McMaster University

McMaster University

Faculty of
Health Sciences

McMaster researchers lead global study on causes of diabetes

Published: October 13, 2006
Sonia Anand
Dr. Sonia Anand is leading an international study on diabetes that is receiving $1.6 million from CIHR.

McMaster University researchers have received funding to conduct one of the world’s largest studies of genetic causes of diabetes in adults.

The Canadian Institutes for Health Research (CIHR) today announced the EpiDREAM project will receive more than $1.6 million over the next three years, as part of its announcement of funding for 610 Ontario research projects totalling $129 million.

In addition to support from the CIHR/Rx&D Collaborative Research Program, the $5.8 million study is being funded by industry partners GlaxoSmithKline, sanofi-aventis Canada, Inc., and sanofi-aventis Global. In-kind contributions were received from the University de Montreal Community Genomic Medicine Centre at the Chicoutimi Hospital of the Centre de santé et de services sociaux de Chicoutimi, Genome Quebec, the McGill University and Genome Quebec Innovation Centre.

The McMaster researchers will team up with genetics experts from Quebec and England, as well as industry experts in genetics and epidemiology for the $5.8 million EpiDREAM genetics study. It is planned that 22,000 DNA samples will be analyzed from participants in 21 countries to find the genetic source for adult-onset, Type 2 diabetes.

Dr. Sonia Anand, McMaster professor and co-principal investigator said: "The EpiDREAM genetics study will use cutting edge high throughput genetic analysis to determine which genes or clusters of genes predispose individuals to develop Type 2 diabetes, and if lifestyle factors such as diet and physical activity "turn on or off" genes associated with its development."

The study will be completed by 2009.

"CIHR’s investment in the international EpiDREAM trial will help McMaster researchers and their colleagues advance the fight against diabetes, a growing and critical health issue in many countries," said John Kelton, dean and vice-president of the Faculty of Health Sciences.

Dr. Roderick McInnes, Scientific Director of CIHR’s Institute of Genetics, said: "The EpiDREAM study will collect new information about the genetics surrounding type 2 diabetes. This large collaborative study shows the international leadership of Canadian researchers."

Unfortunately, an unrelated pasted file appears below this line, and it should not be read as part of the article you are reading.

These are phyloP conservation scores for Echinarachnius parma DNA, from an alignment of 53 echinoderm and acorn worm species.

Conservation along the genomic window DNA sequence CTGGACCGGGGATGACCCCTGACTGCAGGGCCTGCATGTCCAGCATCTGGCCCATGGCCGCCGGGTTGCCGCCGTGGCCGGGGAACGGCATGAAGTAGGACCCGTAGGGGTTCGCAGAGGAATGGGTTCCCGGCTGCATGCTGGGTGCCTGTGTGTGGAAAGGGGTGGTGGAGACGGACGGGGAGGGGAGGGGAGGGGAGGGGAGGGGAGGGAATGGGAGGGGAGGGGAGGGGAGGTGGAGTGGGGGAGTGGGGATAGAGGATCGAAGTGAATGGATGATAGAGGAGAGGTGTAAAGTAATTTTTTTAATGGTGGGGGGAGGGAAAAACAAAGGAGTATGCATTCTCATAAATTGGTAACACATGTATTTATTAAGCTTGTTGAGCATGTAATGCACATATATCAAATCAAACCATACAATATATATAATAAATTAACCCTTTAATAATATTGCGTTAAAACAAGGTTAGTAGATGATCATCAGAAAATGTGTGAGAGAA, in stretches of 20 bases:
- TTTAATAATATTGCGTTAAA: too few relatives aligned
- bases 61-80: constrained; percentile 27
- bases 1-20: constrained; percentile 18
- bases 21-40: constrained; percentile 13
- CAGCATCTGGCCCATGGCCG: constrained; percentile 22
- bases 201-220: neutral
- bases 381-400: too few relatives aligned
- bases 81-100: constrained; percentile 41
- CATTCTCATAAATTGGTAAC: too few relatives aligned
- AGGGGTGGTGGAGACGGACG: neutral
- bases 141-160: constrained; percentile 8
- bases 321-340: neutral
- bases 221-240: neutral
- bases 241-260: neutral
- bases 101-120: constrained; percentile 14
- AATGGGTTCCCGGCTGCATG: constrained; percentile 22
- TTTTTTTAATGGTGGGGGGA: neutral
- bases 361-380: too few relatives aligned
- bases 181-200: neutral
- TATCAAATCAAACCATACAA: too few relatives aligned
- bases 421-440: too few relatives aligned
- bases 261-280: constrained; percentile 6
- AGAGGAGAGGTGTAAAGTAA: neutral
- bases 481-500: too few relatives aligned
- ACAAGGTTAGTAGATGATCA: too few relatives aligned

Mamdouh Shoukri, vice-president of research, says, "This funding will boost an already dynamic and established research foundation. The projects are varied and will allow for further integrated health research, both here at McMaster and across the country."

McMaster investigators include: Jackie Bosch, Hertzel Gerstein, Matthew McQueen, Janice Pogue and Salim Yusuf. In Quebec, investigators include principal co-investigator Daniel Gaudet, the Canada Research Chair in preventive genetics and community genomics from the University of Montreal; Louis Pérusse of Laval University; Thomas J. Hudson of the McGill University and Genome Quebec Innovation Centre. In England, Bernard Keavney and Heather Cordell of Newcastle University are adding their expertise in statistical genetics to the study.

McMaster University, a world-renowned, research-intensive university, fosters a culture of innovation, and a commitment to discovery and learning in teaching, research and scholarship. Based in Hamilton, the University, one of only four Canadian universities to be listed on the Top 100 universities in the world, has a student population of more than 23,000, and an alumni population of more than 115,000 in 128 countries.

CIHR is the Government of Canada's agency for health research. CIHR’s mission is to create new scientific knowledge and to catalyze its translation into improved health, more effective health services and products, and a strengthened Canadian health care system. Composed of 13 Institutes, CIHR provides leadership and support to more than 10,000 health researchers and trainees across Canada.

CIHR/Rx&D Collaborative Research Program enables scientists, clinicians and members of the full spectrum of health professions, and Rx&D members to optimize opportunities in clinical research benefiting the health of Canadians.

Canada's Research-Based Pharmaceutical Companies (Rx&D) is an association of members dedicated to improving the health of all Canadians. As partner of the health-care system, our discoveries help eliminate the need for medical procedures such as surgery, which have a significant impact on patient quality of life and health-care budgets. Our community represents over 22,000 men and women working for more than 50 member companies in Canada and is responsible for generating 100,000 jobs across Canada.

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